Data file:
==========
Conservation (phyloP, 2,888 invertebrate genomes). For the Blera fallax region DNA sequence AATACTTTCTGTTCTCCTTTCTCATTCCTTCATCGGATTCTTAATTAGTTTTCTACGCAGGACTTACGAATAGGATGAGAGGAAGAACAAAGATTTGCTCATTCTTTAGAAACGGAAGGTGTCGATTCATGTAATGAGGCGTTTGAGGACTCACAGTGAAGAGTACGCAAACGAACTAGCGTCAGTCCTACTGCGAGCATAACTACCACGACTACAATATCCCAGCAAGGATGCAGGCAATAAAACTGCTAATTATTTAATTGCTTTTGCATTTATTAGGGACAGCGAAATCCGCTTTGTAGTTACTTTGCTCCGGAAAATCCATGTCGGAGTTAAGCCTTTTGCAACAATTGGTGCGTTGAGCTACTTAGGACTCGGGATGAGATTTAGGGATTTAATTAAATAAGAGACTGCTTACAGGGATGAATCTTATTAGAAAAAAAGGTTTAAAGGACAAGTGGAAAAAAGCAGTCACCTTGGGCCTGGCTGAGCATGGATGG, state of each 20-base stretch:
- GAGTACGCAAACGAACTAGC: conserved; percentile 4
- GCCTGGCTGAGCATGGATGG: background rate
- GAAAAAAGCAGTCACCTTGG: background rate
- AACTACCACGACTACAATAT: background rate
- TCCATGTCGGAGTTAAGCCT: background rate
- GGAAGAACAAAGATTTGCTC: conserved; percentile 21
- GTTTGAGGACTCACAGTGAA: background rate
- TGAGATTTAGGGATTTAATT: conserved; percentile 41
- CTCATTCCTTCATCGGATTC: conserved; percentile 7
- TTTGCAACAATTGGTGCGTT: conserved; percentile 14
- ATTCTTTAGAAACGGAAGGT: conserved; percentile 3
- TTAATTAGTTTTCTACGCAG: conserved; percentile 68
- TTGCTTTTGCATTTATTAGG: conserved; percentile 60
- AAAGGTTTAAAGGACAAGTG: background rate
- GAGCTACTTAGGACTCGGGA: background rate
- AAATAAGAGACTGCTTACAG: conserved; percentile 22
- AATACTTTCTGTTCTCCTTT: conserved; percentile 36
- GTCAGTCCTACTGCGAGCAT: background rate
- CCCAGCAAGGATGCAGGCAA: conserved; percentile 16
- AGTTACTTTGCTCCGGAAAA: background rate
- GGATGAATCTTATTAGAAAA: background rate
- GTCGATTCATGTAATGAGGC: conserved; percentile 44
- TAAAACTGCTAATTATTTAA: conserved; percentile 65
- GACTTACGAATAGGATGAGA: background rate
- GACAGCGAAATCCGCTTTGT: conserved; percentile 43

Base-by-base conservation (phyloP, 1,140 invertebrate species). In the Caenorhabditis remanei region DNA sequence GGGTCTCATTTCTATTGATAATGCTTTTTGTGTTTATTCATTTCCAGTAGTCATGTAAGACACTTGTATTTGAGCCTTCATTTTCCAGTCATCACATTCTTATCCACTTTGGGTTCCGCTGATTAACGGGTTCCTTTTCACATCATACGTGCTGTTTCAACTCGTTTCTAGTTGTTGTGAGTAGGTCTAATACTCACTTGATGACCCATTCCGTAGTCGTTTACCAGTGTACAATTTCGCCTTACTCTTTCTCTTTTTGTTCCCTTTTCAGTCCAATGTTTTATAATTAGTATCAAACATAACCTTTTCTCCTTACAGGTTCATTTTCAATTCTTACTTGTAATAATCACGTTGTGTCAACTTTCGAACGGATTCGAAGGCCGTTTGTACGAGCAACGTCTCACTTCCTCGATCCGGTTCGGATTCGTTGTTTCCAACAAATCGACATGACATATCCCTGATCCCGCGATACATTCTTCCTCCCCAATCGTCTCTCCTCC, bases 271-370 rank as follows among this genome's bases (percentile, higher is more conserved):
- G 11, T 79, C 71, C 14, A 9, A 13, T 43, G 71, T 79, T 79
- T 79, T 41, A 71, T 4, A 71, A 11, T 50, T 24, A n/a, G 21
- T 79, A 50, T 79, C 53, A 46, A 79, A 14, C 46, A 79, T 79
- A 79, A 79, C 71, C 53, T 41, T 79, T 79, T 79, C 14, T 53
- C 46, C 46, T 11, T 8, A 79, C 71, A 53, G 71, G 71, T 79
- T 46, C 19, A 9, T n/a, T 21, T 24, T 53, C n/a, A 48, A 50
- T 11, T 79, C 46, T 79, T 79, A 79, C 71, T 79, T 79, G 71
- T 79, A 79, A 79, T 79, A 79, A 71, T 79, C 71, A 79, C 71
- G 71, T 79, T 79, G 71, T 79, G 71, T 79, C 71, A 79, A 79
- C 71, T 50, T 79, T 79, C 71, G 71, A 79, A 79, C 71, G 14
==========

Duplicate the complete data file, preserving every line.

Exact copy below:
Conservation (phyloP, 2,888 invertebrate genomes). For the Blera fallax region DNA sequence AATACTTTCTGTTCTCCTTTCTCATTCCTTCATCGGATTCTTAATTAGTTTTCTACGCAGGACTTACGAATAGGATGAGAGGAAGAACAAAGATTTGCTCATTCTTTAGAAACGGAAGGTGTCGATTCATGTAATGAGGCGTTTGAGGACTCACAGTGAAGAGTACGCAAACGAACTAGCGTCAGTCCTACTGCGAGCATAACTACCACGACTACAATATCCCAGCAAGGATGCAGGCAATAAAACTGCTAATTATTTAATTGCTTTTGCATTTATTAGGGACAGCGAAATCCGCTTTGTAGTTACTTTGCTCCGGAAAATCCATGTCGGAGTTAAGCCTTTTGCAACAATTGGTGCGTTGAGCTACTTAGGACTCGGGATGAGATTTAGGGATTTAATTAAATAAGAGACTGCTTACAGGGATGAATCTTATTAGAAAAAAAGGTTTAAAGGACAAGTGGAAAAAAGCAGTCACCTTGGGCCTGGCTGAGCATGGATGG, state of each 20-base stretch:
- GAGTACGCAAACGAACTAGC: conserved; percentile 4
- GCCTGGCTGAGCATGGATGG: background rate
- GAAAAAAGCAGTCACCTTGG: background rate
- AACTACCACGACTACAATAT: background rate
- TCCATGTCGGAGTTAAGCCT: background rate
- GGAAGAACAAAGATTTGCTC: conserved; percentile 21
- GTTTGAGGACTCACAGTGAA: background rate
- TGAGATTTAGGGATTTAATT: conserved; percentile 41
- CTCATTCCTTCATCGGATTC: conserved; percentile 7
- TTTGCAACAATTGGTGCGTT: conserved; percentile 14
- ATTCTTTAGAAACGGAAGGT: conserved; percentile 3
- TTAATTAGTTTTCTACGCAG: conserved; percentile 68
- TTGCTTTTGCATTTATTAGG: conserved; percentile 60
- AAAGGTTTAAAGGACAAGTG: background rate
- GAGCTACTTAGGACTCGGGA: background rate
- AAATAAGAGACTGCTTACAG: conserved; percentile 22
- AATACTTTCTGTTCTCCTTT: conserved; percentile 36
- GTCAGTCCTACTGCGAGCAT: background rate
- CCCAGCAAGGATGCAGGCAA: conserved; percentile 16
- AGTTACTTTGCTCCGGAAAA: background rate
- GGATGAATCTTATTAGAAAA: background rate
- GTCGATTCATGTAATGAGGC: conserved; percentile 44
- TAAAACTGCTAATTATTTAA: conserved; percentile 65
- GACTTACGAATAGGATGAGA: background rate
- GACAGCGAAATCCGCTTTGT: conserved; percentile 43

Base-by-base conservation (phyloP, 1,140 invertebrate species). In the Caenorhabditis remanei region DNA sequence GGGTCTCATTTCTATTGATAATGCTTTTTGTGTTTATTCATTTCCAGTAGTCATGTAAGACACTTGTATTTGAGCCTTCATTTTCCAGTCATCACATTCTTATCCACTTTGGGTTCCGCTGATTAACGGGTTCCTTTTCACATCATACGTGCTGTTTCAACTCGTTTCTAGTTGTTGTGAGTAGGTCTAATACTCACTTGATGACCCATTCCGTAGTCGTTTACCAGTGTACAATTTCGCCTTACTCTTTCTCTTTTTGTTCCCTTTTCAGTCCAATGTTTTATAATTAGTATCAAACATAACCTTTTCTCCTTACAGGTTCATTTTCAATTCTTACTTGTAATAATCACGTTGTGTCAACTTTCGAACGGATTCGAAGGCCGTTTGTACGAGCAACGTCTCACTTCCTCGATCCGGTTCGGATTCGTTGTTTCCAACAAATCGACATGACATATCCCTGATCCCGCGATACATTCTTCCTCCCCAATCGTCTCTCCTCC, bases 271-370 rank as follows among this genome's bases (percentile, higher is more conserved):
- G 11, T 79, C 71, C 14, A 9, A 13, T 43, G 71, T 79, T 79
- T 79, T 41, A 71, T 4, A 71, A 11, T 50, T 24, A n/a, G 21
- T 79, A 50, T 79, C 53, A 46, A 79, A 14, C 46, A 79, T 79
- A 79, A 79, C 71, C 53, T 41, T 79, T 79, T 79, C 14, T 53
- C 46, C 46, T 11, T 8, A 79, C 71, A 53, G 71, G 71, T 79
- T 46, C 19, A 9, T n/a, T 21, T 24, T 53, C n/a, A 48, A 50
- T 11, T 79, C 46, T 79, T 79, A 79, C 71, T 79, T 79, G 71
- T 79, A 79, A 79, T 79, A 79, A 71, T 79, C 71, A 79, C 71
- G 71, T 79, T 79, G 71, T 79, G 71, T 79, C 71, A 79, A 79
- C 71, T 50, T 79, T 79, C 71, G 71, A 79, A 79, C 71, G 14